David Madacsi has an ambiguous relationship with the ocean. His home along the Mystic River flooded during Hurricane Sandy. A mooring buoy with a rusty chain was one of the pieces of detritus that washed onto his property. He intended to throw it away, but he couldn't bring himself to do it.
"During the weeks of cleanup that followed, the word 'tenuous' frequently entered my mind as I imagined the state of the house and of moorings in the harbor during the storm and flooding," he said.
So Madacsi wrote a haiku poem: "Rising waters churn, Tenuous moorings straining …Oblivious storm."
Madacsi's poem is one of seven in "Poetry of the Wild," an interactive art installation at the UConn campus in Groton, which sits on the pretty Avery Point promontory on Long Island Sound.
Each poem in "Poetry of the Wild" are housed inside a sculpture created by the artist. The poetry boxes follow the brick walkway alongside the Sound. Madacsi chose as his "box" that wayward buoy. "The idea of using the mooring buoy as a poetry 'box' and preliminary thoughts of a Haiku referencing 'tenuous moorings' seem to have emerged simultaneously," he said. " 'Tenuous' became the title of my Haiku as well as the name of an imaginary vessel I imprinted on the mooring buoy."
"Poetry of the Wild" was created and curated by Ana Flores, a 1974 graduate of West Hartford's Conard High School, who now lives in Charlestown, R.I. This is the tenth year of "Poetry of the Wild," which began in Rhode Island and also has been mounted in Colorado, Massachusetts, England and, starting last year, Connecticut. All of the contributors except Flores live in Connecticut.
The first poem and poetry box along the brick walkway are Flores'. When she wrote her poem, she too was trying to write a poem about the ocean. She didn't realize until the poem was finished that it would be an homage to her Cuban father: "Cuba and Connecticut share nothing except the sea. Now we lived in Connecticut, but we didn't live by the sea. When we drove to the beach, my mother sat under her umbrella and my father wore dark glasses."
Flores' box is "an architectural homage" to her father. "When I was a child, he designed a playhouse with an asymmetrical roof," she said. "So I designed a box with an asymmetrical roof." It is constructed of plastic sheeting, aluminum and old wooden rulers, an homage to her father's profession. He was an architect. Inside the box sits the skull of a seagull.
Each poetry box, in addition to the poem, contains a small notepad for visitors to record their impressions.
Julia Pavone, director of the Alexey von Schlippe Gallery of Art on the campus, created a box with her husband, Mark Dixon, a fisheries biologist. The "seaside studio" created by Pavone and Dixon is in the form of a house, with a tiny Adirondack chair, a little chest, a real rhododendron plant and a painting on the wall. On the exterior of the house, there are fish painted.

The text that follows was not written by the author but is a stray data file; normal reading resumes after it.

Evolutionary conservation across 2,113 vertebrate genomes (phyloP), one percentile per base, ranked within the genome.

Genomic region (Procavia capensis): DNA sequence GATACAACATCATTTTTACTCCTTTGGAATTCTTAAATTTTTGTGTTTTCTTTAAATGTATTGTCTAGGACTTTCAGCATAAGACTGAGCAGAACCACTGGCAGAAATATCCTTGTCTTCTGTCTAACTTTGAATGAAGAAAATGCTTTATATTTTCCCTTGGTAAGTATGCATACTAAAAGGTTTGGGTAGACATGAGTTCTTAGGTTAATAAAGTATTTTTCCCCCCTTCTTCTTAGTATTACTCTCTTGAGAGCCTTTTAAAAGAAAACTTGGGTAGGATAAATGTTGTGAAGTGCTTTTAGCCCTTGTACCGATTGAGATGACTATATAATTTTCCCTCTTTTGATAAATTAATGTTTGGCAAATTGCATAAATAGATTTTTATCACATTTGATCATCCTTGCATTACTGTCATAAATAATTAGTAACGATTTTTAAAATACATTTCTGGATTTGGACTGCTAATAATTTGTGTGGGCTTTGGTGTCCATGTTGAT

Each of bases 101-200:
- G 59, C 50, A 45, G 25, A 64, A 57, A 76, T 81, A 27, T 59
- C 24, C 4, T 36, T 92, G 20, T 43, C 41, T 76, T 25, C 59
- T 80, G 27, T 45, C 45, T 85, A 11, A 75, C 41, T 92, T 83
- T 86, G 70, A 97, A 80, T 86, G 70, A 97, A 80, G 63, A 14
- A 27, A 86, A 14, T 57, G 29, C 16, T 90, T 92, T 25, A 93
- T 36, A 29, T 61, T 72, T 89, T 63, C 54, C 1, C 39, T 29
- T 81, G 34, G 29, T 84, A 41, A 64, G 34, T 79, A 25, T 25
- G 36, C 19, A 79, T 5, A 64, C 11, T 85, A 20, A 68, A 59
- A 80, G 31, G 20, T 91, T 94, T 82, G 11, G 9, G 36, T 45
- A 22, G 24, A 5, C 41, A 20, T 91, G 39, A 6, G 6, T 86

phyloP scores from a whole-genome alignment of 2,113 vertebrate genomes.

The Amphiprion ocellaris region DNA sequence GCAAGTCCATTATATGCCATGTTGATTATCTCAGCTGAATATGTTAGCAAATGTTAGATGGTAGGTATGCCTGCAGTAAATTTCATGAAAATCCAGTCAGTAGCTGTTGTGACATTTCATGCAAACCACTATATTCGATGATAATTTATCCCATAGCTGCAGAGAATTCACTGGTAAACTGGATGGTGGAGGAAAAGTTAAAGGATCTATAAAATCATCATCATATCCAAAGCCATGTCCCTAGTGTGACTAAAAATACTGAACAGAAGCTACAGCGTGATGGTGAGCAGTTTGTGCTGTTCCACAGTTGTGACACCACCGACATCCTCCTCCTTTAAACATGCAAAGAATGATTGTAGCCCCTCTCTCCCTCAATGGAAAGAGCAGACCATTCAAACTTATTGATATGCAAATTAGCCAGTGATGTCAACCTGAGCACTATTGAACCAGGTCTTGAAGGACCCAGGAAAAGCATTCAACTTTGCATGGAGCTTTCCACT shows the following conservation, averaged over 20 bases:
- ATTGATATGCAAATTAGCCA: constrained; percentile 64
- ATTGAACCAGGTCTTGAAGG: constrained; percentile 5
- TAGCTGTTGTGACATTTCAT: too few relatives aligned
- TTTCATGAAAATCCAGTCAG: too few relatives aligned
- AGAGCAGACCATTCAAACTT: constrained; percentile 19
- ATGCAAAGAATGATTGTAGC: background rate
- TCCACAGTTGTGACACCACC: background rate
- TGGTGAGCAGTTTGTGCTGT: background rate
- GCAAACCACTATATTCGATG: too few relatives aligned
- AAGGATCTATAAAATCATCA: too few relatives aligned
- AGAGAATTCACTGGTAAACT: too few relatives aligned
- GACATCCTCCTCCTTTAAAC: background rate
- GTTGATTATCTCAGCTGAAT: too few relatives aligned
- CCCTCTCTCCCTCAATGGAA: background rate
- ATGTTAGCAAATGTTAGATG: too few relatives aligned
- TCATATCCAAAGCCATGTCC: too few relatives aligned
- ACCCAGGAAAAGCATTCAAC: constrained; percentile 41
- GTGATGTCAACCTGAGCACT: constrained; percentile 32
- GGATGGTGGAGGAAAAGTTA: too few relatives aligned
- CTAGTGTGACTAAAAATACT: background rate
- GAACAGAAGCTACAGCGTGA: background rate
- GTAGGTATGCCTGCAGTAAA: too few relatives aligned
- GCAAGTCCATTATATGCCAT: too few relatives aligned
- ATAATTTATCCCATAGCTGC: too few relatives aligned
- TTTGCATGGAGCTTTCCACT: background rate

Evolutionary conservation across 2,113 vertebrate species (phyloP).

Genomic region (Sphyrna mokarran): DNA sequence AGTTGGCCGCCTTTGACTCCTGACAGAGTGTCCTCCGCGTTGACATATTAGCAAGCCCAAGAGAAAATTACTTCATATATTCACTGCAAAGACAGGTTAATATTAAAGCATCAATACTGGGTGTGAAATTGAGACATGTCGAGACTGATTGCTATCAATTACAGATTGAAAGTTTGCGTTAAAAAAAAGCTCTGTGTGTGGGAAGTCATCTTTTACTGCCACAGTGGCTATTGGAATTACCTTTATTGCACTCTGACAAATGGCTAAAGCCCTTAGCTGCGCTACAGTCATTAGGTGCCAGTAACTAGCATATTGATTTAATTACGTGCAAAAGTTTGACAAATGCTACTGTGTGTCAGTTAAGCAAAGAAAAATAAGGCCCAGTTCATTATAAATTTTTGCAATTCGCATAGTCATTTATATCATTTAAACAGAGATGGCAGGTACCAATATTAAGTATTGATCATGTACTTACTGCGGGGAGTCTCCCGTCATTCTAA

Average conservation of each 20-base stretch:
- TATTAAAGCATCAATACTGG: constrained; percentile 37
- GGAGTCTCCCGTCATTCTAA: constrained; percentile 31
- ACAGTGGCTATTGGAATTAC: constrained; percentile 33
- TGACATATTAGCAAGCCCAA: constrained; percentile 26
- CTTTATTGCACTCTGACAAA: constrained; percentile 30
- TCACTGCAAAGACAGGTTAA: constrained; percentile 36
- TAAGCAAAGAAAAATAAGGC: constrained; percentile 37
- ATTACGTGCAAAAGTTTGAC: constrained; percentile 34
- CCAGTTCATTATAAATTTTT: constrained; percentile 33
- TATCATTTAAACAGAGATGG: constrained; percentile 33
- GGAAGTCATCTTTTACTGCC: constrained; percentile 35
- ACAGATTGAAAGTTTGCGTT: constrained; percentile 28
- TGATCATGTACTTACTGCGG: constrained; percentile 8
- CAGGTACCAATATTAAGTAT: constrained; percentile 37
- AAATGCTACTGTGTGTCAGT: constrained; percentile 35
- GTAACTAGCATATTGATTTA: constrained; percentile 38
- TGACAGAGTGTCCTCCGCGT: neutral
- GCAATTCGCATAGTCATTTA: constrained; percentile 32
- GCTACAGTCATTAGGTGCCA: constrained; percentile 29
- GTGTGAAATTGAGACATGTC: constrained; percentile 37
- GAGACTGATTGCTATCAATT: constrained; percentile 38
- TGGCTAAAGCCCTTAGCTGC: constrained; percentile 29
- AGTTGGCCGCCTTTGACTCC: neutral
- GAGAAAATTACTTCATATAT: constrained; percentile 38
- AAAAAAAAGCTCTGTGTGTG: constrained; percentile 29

They didn't write a poem. They chose their favorite by Pablo Neruda: "I came here to count the bells that live upon the surface of the sea, that sound over the sea, within the sea. So, here I live."
Susan Schultz was inspired to create her box by seaside shrines she saw in Italy. "Often they are a niche or box, with beautiful shells in patterns as decoration. Instead of a Madonna inside, I have a moon snail shell." Her poem is Nancy Willard's "The Human Error."
"My sculpture deals with the ocean, and human effects upon it," she said. "In the end of the poem, the narrator reflects on the effect of her touch on the shell."
Alexander Waid, an instructor at the U.S. Coast Guard Academy, wrote a poem, "Raven Night Love": "We embraced on the shore with no more walls to close us in than the sea and the sky." It sits inside a box created by Randall Paterson, the student affairs director on the UConn Groton campus.
Other artists who participated in "Poetry of the Wild" are Diane Barcelo and Troy West.
In addition to the Groton installment of "Poetry of the Wild," another series of poetry-box installations curated by Flores has opened in Mystic. Boxes are at Mystic Seaport, the Mystic & Noank Library, Haley Farm State Park, the Peace Sanctuary, Mystic Drawbridge Ice Cream, Ender's Island, Mystic Fine Art/High Street Gallery Studio, Mystic Art Center (two boxes), Bank Square Books and the Denison Homestead. Artists and poets participating in the Mystic installation include Joanie DiMartino, Carol Watson, Steve Watson, Syma Ebbin, Michael Kane, Lili Kane, Sean Kane, Michael Gore, Helen Kane, Sadie Davidson Devore, Dan Potter, Lucy Turner, Mili Ebbin and Sally Motycka.
POETRY OF THE WILD will continue at the University of Connecticut's Avery Point campus in Groton until Friday, Aug. 30. The Mystic poetry boxes will be up until Friday, Aug. 30. A poetry walk among the Mystic boxes will be on Saturday, June 29, at 3 p.m., beginning at the Mystic Art Center, 9 Water St. Details on both installations: www.earthinform.com.Copyright © 2015, CT Now